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Excel Hash Sign (#) in Excel Formulas and Functions

In this article, we will learn about the Hash sign (#) you often see people use in some Excel functions and formulas.

Requirements and availability

You would need to have Microsoft Excel installed on your computer and have a Microsoft 365 license

What is the hash sign?

The hash sign (#) is actually called octothorpe; however, most know it as the pound or hash sign. It is used in your formula as a spill operator in dynamic array functions with spilled array behaviour.

When can I use the hash sign?

You should use it when referencing a spill range. Thus, the hash sign is used to call your spill range results. You should also know that the hash sign automatically updates when your spill range results change. This is very useful when feeding the spill array to a formula.

How do you create a spill range? 

Spill ranges are created when you use one of the dynamic excel formulas. The formula used to create them is written in one cell, and the results get spilled into neighbouring cells. Some examples of the Dynamic excel function are the UNIQUE, SORT, and FILTER functions.

To learn more about dynamic excel formulas. You should check out our session about the new dynamic Excel array functions with Salif Sawadogo, or this customized video playlist.

How can I use the hash sign?

1. When referencing a spill range: Using Excel UNIQUE formula

Let’s take this movie dataset. It is a modification of this GitHub gist.

We will use the UNIQUE function in excel to find the unique genre in this data. To do this:

  1. We would write out =UNIQUE( on a cell
  2. Then we click on the first value in our genre column down to the last value. 
  3. Close the bracket and press enter on your keyboard. This return all unique genre.
  4. To use the hash sign, we will write “=” in another cell, followed by the cell reference of the first value in our spill array.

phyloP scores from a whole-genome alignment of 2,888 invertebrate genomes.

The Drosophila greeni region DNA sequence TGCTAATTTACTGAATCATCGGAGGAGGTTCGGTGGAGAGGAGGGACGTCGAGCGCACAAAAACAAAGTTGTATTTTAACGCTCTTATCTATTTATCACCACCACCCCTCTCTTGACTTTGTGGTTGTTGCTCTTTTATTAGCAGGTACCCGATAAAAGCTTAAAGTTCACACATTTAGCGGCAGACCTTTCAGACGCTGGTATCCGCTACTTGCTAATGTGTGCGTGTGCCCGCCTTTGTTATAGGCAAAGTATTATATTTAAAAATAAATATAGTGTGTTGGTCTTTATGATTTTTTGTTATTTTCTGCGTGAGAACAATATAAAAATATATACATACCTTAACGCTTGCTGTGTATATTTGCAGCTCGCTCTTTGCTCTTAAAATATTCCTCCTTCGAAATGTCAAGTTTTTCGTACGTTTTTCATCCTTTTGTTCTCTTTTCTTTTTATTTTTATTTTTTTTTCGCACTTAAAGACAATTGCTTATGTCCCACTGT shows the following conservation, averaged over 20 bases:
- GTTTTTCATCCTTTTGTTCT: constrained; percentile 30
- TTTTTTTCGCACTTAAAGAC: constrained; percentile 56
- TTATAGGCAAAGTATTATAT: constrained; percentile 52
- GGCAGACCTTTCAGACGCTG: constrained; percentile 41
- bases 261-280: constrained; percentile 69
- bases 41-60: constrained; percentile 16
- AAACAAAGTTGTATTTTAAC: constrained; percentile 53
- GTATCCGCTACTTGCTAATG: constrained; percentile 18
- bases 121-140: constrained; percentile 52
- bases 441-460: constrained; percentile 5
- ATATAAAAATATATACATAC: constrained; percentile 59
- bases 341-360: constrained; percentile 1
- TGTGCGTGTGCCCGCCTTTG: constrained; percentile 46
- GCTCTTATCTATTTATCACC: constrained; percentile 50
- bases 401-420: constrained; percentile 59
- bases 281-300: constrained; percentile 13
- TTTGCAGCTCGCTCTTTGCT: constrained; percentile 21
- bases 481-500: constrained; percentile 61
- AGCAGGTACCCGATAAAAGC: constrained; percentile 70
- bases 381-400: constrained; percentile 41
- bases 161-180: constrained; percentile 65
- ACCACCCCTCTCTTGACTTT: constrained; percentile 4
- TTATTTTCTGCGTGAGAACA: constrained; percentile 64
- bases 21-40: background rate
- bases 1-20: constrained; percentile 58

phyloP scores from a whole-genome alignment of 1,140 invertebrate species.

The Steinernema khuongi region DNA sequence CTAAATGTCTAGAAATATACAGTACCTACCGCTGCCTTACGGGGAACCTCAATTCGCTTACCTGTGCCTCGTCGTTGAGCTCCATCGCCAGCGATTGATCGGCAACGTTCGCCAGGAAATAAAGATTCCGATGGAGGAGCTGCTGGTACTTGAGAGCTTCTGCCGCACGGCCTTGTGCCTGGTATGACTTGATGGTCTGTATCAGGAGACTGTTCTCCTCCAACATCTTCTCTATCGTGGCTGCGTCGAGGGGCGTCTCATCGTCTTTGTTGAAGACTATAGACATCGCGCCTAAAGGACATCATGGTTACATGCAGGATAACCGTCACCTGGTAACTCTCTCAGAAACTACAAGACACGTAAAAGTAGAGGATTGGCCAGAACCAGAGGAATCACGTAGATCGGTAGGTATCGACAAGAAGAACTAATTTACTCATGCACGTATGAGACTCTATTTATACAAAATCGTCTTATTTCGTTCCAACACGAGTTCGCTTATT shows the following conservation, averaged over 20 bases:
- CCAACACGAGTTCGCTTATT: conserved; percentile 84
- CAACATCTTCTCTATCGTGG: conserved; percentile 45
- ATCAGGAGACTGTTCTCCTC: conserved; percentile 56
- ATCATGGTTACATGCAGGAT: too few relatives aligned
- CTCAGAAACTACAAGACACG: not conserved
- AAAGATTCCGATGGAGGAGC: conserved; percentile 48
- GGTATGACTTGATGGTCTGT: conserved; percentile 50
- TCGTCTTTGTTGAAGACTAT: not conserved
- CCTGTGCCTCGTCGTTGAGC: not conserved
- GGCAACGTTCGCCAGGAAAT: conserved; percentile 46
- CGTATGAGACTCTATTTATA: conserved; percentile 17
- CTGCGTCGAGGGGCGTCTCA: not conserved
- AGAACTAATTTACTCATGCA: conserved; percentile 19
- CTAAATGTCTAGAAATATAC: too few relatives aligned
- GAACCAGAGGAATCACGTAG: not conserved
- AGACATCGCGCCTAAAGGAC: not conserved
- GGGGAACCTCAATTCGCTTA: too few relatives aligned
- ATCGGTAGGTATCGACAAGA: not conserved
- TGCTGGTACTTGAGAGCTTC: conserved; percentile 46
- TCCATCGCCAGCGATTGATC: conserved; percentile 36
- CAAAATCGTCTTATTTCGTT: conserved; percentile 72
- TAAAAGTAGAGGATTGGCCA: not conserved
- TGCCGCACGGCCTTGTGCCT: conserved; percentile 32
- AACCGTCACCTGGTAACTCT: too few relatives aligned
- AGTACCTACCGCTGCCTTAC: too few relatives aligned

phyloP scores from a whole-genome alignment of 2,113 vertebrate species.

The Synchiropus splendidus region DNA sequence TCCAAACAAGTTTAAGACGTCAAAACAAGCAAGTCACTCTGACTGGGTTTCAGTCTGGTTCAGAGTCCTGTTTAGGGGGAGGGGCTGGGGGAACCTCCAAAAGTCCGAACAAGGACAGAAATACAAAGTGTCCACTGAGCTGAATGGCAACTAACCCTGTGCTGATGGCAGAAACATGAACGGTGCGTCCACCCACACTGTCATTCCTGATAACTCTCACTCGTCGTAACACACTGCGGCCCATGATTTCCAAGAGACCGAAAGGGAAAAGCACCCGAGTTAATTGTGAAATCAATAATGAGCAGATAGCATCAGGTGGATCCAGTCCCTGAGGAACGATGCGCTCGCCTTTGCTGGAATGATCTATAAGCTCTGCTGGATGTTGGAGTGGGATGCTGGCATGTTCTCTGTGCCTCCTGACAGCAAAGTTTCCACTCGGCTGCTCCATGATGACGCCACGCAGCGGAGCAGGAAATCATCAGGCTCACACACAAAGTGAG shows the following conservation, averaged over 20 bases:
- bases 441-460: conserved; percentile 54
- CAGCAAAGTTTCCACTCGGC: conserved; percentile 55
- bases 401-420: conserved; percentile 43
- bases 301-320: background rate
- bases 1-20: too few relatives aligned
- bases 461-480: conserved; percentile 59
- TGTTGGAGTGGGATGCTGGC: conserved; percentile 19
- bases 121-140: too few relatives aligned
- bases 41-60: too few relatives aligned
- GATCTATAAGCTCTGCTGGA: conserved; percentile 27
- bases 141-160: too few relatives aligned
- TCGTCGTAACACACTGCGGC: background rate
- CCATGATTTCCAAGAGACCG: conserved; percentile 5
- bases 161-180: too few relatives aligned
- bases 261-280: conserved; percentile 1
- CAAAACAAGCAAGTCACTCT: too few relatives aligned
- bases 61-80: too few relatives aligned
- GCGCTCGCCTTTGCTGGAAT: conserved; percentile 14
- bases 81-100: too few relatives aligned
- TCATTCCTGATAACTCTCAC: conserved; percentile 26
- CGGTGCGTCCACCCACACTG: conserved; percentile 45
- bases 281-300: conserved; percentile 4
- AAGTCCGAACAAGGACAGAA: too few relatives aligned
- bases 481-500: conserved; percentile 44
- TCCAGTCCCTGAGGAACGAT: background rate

5. As soon as we select the last value of this spill array, Excel will automatically change the reference syntax to the cell reference and the # sign. 
  6. Press enter. This return the spill reference.

Try changing one of the comedy values in your genre column to horror, you will see everything was updated. 

To learn more about the UNIQUE function, check out this Video.

2. When referencing a spill range: Using Excel SORT formula

Let’s sort the Worldwide Gross Column. 

To do that, I will follow the same steps I described for Excel UNIQUE formula. However, let’s try something different.  

  1. we would write out =SORT( on a cell
  2. Then we would give it the required argument.
  3. This returns our results.
  4. We would go to another cell so we can reference this spill array.
  5. To do that, write “=” followed by the cell reference of the first value in our spill array.
  6. Then write #.
  7. Press enter. This return the spill reference.

When using your spilled range in a formula

We can try to count the number of distinct values of our Genre column. There are multiple ways to do this, but let’s use the hash # sign.

  1. In another cell, write out the COUNTA(
  2. Then reference the spill array from the UNIQUE formula in it.

And that’s it!

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